Are We Doing Enough to Bridge Bharat and India?
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With nearly 81% of the employed belonging to the informal sector, the blue-collar jobs industry in India is largely fragmented (According to a new report by the International Labour Organisation). Although India ranks highest for informalisation of labour, this equation is rapidly changing with the increase in smartphone usage and internet penetration in the country. With 4G services like Reliance Jio ruling India’s telecom market, job seekers are now able to easily access modern day, technology-driven platforms like ours. In fact, according to a study initiated by Nasscom, FICCI and Ernst & Young, titled ‘Future of Jobs in India – A 2022 perspective’, it is found that by 2022, 9% of India’s 600 million estimated workforces would be employed in new jobs that do not currently exist. This would include contract employees in the infrastructure sector, freelance workers on online platform models, app-based taxi workers, delivery boys and service providers in the e-commerce ecosystem.
Challenges Not to be Ignored...
While the National Skill Development Mission aims to train approximately 400 million people across the country by 2022, only 2.3 percent of India’s workforce has received some formal skills training (as per World Bank estimates in 2017). Hence, discovering trustworthy and skilled talent remains one of the key challenges of recruiters. Attrition is another major factor that plagues blue collar industry. Thirdly, preference for proximity to the workplace is a critical factor when it comes to the employment place for a blue-collar worker. Lastly, the hunger of job seekers at times becomes greed of recruiters. While digitization has brought changes in the workforce and also in the consumer base, all of these require different strategies. A good platform has the power to scale, aggregate a lot of people, match supply with demand and shape industry pricing.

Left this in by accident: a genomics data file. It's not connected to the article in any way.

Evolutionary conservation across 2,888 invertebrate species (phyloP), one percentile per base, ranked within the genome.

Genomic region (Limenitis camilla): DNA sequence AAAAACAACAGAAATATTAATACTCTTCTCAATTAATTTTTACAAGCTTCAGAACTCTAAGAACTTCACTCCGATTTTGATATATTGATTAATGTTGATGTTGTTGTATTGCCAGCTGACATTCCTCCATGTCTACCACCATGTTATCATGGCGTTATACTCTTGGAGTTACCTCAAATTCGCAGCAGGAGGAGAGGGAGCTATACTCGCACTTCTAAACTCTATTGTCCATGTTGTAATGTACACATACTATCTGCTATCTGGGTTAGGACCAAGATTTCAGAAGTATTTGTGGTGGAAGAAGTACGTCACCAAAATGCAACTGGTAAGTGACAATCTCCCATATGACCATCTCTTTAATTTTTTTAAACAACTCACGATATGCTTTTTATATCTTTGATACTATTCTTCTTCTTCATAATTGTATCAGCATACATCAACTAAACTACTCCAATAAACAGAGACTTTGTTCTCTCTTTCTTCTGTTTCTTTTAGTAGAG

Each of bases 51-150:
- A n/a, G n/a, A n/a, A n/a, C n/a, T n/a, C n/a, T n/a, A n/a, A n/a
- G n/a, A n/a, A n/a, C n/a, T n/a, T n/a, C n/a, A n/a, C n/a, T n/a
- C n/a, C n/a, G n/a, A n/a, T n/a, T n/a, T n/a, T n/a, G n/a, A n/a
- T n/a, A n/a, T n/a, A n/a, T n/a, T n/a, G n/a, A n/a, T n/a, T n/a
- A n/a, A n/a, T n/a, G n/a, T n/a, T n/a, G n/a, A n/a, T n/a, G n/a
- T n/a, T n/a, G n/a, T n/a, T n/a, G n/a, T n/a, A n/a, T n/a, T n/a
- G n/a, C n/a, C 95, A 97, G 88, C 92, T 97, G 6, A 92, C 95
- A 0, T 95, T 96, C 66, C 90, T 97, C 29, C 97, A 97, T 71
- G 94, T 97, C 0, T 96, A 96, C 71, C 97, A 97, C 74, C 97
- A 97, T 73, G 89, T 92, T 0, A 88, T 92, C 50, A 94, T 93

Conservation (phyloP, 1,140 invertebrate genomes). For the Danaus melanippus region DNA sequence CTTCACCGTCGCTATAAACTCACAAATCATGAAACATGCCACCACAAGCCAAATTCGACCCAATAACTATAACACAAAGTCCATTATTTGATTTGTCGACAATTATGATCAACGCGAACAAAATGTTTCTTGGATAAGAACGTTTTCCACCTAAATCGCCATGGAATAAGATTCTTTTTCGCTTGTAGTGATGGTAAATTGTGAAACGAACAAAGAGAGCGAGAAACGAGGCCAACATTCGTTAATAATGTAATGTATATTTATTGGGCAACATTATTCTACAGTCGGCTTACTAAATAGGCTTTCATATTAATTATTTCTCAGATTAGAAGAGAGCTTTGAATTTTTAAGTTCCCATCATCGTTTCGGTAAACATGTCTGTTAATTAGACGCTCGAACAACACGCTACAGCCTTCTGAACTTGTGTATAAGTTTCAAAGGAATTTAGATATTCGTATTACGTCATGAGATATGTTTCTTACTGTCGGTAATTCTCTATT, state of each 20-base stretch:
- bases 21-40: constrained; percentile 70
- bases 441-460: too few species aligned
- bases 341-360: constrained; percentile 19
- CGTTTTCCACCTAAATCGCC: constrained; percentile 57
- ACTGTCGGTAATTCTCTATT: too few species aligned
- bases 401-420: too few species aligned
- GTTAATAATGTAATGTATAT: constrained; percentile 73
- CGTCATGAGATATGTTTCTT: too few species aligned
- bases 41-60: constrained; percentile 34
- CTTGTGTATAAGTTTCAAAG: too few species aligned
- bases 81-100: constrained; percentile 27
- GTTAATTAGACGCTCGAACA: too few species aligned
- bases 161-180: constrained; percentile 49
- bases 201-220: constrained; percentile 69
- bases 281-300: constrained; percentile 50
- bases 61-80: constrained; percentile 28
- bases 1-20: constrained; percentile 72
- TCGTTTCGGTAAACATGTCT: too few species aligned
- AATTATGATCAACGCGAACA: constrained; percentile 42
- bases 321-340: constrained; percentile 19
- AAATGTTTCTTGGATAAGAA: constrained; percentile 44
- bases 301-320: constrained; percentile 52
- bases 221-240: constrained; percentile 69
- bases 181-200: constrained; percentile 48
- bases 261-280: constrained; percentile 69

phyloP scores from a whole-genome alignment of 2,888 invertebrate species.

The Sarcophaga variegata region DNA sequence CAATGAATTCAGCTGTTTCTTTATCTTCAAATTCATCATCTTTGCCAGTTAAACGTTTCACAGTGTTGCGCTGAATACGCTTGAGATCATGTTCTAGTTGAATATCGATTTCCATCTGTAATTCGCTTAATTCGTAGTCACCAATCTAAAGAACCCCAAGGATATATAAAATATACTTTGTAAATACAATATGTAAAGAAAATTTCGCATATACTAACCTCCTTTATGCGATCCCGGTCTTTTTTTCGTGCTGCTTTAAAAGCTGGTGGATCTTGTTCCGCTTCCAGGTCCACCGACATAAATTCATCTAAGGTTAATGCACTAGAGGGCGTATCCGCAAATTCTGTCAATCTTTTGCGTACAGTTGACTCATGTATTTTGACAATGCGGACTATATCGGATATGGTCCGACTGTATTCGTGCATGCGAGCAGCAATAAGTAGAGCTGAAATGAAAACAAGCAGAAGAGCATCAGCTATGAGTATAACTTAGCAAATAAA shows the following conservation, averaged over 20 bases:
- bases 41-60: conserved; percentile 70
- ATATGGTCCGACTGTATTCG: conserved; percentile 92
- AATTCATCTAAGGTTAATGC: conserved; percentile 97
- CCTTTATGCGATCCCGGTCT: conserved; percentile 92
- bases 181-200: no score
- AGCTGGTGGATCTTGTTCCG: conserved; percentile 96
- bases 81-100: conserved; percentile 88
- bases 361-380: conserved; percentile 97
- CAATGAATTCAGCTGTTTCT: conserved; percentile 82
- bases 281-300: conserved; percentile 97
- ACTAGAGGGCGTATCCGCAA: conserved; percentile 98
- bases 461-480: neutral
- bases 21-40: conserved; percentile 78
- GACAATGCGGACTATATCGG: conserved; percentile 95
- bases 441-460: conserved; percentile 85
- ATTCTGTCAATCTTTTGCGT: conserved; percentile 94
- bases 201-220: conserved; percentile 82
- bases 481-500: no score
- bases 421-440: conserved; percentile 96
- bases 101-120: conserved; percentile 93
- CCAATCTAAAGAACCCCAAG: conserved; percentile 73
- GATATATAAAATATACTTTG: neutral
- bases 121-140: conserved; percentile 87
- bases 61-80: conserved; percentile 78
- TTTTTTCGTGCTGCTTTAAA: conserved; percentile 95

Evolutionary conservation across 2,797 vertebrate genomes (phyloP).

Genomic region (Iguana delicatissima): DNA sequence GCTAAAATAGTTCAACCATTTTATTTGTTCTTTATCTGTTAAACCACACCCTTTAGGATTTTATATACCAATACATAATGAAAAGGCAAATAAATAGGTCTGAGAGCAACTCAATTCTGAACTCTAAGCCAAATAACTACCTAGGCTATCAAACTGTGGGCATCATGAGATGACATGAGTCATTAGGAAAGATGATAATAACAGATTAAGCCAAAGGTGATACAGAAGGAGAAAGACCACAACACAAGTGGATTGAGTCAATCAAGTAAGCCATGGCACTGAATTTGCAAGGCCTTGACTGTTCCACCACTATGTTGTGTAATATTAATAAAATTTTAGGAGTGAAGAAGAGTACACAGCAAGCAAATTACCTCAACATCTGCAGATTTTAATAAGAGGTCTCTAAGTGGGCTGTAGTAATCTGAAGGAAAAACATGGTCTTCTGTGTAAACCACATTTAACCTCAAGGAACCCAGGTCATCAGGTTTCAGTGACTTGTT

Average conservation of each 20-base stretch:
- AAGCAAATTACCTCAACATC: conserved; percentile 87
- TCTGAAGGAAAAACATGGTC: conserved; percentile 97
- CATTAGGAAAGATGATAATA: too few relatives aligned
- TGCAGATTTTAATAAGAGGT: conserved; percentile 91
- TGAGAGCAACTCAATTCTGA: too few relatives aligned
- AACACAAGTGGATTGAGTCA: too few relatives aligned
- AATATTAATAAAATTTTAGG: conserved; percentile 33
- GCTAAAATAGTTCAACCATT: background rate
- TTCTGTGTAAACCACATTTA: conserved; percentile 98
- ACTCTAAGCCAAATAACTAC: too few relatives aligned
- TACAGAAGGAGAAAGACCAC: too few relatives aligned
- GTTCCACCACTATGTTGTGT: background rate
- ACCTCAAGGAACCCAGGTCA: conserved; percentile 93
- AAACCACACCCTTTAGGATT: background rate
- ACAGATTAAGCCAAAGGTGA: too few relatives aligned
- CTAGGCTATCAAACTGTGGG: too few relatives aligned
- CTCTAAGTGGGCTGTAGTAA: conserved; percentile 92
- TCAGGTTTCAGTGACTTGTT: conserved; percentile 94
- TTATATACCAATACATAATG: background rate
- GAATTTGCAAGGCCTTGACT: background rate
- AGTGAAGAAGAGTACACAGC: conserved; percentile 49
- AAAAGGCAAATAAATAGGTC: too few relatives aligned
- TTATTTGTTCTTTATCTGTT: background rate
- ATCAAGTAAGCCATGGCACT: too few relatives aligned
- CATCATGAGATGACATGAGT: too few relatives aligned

Prosperous India and Hungry Bharat!
Many global studies on the blue-collar industry are showcasing India to be gripped with talent. According to Korn Ferry, an organizational consulting firm, India is projected to have a skilled-labor surplus of around 245.3 million workers by 2030. It is the only country in their study expected to have a surplus, owing mainly to the vast supply of working-age citizens and government programmes to boost workers' skills. The government has launched a series of initiatives in the skills area, and online platforms like ours are helping with the discoverability of the jobs along with opportunities to make connects with potential recruiters. We are also working with government initiatives like National Career Service (NCS) to make jobs accessible to a majority of Bharat.
Clearly, the division between India and Bharat persists, but opportunities for improvement are vast. The question is, are you geared to find solutions that tackle these challenges?